The China Huaneng Group has announced that the 320,000-kilowatt floating solar power station in Dingzhuang has been put into operation, and everything works as expected. This is the world’s largest water surface photovoltaic farm, and it’s going to be combined with a 100,000-kilowatt onshore wind power project and an 8-megawatt storage unit.
The area occupied by the new floating farm is 7,000 acres (28,33 km2), and it was built on a water reservoir that belongs to Huaneng’s Dezhou 2.65 GW thermal power station. This is an excellent way to take advantage of an unused area that still receives sunlight, while it also helps slow down the water evaporation, which isn’t beneficial to reservoirs.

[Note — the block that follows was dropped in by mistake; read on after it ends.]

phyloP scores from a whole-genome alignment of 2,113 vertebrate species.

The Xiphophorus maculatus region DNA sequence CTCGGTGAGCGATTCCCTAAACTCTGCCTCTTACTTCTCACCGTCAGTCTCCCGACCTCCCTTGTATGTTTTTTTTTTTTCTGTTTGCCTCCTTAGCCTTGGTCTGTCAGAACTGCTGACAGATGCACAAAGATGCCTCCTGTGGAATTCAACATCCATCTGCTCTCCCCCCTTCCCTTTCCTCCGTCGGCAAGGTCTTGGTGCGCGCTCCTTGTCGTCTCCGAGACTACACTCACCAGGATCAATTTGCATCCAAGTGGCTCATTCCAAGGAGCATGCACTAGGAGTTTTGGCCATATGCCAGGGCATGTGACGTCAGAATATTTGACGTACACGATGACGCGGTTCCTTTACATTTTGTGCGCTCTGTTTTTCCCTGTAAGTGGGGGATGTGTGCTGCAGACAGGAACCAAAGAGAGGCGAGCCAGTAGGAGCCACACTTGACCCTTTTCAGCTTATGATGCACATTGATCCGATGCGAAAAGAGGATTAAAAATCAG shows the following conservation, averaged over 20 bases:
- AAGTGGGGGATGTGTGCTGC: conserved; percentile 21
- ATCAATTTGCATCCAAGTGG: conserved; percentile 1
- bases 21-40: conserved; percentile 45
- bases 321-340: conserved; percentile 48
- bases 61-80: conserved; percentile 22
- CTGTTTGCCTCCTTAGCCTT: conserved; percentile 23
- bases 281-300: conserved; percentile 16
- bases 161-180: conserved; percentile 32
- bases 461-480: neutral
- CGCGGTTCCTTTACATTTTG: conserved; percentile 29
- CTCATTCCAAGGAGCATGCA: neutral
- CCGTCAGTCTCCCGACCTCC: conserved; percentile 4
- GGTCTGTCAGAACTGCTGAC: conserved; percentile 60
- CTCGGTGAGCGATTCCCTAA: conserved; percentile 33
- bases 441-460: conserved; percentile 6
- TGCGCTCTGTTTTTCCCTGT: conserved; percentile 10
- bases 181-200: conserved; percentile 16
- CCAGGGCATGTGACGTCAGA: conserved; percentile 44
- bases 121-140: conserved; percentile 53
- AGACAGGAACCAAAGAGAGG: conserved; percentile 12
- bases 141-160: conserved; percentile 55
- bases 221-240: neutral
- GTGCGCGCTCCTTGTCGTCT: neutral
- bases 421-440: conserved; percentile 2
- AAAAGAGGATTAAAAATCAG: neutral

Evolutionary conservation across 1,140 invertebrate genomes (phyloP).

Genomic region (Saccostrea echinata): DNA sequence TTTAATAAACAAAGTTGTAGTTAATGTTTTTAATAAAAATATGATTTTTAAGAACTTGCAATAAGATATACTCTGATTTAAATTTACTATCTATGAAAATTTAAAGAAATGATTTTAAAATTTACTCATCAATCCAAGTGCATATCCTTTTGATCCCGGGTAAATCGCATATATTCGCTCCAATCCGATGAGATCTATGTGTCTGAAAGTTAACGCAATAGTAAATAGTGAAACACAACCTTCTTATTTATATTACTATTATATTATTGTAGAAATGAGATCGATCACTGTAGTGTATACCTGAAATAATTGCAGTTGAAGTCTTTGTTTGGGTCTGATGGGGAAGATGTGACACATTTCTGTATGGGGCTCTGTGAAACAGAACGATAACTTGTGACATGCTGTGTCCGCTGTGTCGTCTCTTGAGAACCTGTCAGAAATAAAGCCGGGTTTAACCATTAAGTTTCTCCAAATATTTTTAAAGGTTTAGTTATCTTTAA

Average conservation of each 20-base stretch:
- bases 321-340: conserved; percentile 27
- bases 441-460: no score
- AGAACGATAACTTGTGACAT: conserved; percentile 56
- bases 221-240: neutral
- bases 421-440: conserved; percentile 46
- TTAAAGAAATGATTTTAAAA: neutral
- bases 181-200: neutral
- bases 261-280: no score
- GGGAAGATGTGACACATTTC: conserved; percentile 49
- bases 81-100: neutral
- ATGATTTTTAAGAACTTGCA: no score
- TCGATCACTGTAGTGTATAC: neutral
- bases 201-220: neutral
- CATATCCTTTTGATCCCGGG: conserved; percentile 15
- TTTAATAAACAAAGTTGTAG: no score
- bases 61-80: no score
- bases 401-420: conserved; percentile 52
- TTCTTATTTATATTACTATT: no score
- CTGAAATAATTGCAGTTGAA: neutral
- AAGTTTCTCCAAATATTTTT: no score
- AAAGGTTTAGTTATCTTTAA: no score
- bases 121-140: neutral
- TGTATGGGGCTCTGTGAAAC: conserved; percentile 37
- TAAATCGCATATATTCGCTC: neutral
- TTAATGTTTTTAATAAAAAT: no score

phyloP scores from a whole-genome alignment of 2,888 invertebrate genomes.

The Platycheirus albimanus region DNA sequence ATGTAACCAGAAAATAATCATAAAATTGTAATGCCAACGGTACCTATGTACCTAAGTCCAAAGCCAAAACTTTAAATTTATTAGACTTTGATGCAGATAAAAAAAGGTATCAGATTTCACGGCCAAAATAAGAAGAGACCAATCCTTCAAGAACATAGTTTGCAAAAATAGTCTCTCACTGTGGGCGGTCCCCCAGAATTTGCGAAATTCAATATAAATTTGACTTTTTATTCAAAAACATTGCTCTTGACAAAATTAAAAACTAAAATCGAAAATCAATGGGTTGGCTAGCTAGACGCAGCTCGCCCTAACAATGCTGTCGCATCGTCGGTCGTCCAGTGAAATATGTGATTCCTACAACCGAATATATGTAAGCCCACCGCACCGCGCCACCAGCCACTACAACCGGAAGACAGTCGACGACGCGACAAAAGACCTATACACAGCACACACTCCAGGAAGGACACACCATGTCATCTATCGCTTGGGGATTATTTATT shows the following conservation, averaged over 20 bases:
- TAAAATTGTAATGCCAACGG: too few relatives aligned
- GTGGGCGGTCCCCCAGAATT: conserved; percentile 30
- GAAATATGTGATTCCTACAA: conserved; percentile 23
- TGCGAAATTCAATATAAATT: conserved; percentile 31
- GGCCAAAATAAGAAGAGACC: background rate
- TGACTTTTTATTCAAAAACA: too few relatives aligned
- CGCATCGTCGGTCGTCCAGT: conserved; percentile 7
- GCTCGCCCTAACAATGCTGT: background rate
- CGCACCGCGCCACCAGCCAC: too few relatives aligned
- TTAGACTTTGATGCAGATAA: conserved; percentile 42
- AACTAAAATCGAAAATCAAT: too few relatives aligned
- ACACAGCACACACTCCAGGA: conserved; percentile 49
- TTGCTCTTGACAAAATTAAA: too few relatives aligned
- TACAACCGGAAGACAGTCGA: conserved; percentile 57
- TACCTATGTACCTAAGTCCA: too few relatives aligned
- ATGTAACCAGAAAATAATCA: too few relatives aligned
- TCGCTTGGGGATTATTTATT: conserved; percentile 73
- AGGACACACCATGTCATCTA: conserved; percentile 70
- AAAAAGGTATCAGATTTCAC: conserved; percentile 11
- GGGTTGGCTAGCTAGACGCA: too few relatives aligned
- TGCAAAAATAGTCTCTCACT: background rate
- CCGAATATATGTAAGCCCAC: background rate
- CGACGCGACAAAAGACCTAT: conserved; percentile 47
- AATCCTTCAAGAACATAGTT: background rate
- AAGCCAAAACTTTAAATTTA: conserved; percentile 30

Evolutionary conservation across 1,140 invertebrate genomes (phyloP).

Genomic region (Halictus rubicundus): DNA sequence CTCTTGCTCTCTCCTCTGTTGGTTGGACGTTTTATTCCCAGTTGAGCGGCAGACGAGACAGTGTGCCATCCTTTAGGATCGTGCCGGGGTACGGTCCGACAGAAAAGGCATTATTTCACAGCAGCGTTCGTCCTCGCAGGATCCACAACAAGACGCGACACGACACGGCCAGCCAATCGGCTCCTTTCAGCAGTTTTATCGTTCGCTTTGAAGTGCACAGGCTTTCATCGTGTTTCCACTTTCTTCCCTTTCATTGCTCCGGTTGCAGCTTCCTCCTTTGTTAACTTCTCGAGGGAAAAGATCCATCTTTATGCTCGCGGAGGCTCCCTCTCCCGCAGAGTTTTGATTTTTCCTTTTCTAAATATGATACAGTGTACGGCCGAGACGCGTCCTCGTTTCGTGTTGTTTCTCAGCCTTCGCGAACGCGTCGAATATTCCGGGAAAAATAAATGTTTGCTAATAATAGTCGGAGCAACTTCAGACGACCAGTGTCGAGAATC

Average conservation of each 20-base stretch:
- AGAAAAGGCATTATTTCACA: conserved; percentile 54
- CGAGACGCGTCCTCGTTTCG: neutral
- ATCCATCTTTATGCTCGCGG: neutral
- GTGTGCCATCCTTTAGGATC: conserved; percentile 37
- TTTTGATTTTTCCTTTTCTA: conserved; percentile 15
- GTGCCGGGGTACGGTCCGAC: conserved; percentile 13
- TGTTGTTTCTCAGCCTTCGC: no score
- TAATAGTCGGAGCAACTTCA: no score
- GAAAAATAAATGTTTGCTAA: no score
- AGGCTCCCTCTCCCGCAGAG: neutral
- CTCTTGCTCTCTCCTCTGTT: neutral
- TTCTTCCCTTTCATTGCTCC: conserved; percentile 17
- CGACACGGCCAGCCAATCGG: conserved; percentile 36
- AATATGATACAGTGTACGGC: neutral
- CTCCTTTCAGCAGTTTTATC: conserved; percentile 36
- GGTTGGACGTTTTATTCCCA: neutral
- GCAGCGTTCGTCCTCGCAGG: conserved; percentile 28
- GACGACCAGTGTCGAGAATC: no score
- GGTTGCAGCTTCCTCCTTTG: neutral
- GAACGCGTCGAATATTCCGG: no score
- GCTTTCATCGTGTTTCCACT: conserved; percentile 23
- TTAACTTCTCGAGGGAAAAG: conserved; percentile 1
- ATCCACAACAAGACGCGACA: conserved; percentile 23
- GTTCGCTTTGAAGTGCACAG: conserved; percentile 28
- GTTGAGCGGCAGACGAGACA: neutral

Floating solar farms generally come with the following unique advantages:
- They don’t take up land that could be used for other purposes.
- They are easy to install and decommission as no fixed structures are used.
- Partial water coverage improves water quality and reduces evaporation.
- The water body below the panels offers a natural cooling effect.
- Vertical Sun tracking is easier to achieve without wasting too much energy.
- Problems like algal blooms are minimized in basins where floating panels are deployed.
However, along with the advantages, there are inevitably some challenges too. These are summarized below:
- Engineers need to take extra precautions on all aspects of electrical safety as energy-carrying units on a large body of water pose great risk for leakage-induced electrocutions.
- Faster corrosion rates mean more durable materials need to be used, and maintenance is more frequent than onshore installations
- Even in locked bodies of water, wind can raise waves which in turn bring turbulence that can destabilize solar units or bend their unification elements.
- All maintenance activities are more complex and costly as they have to be performed on water.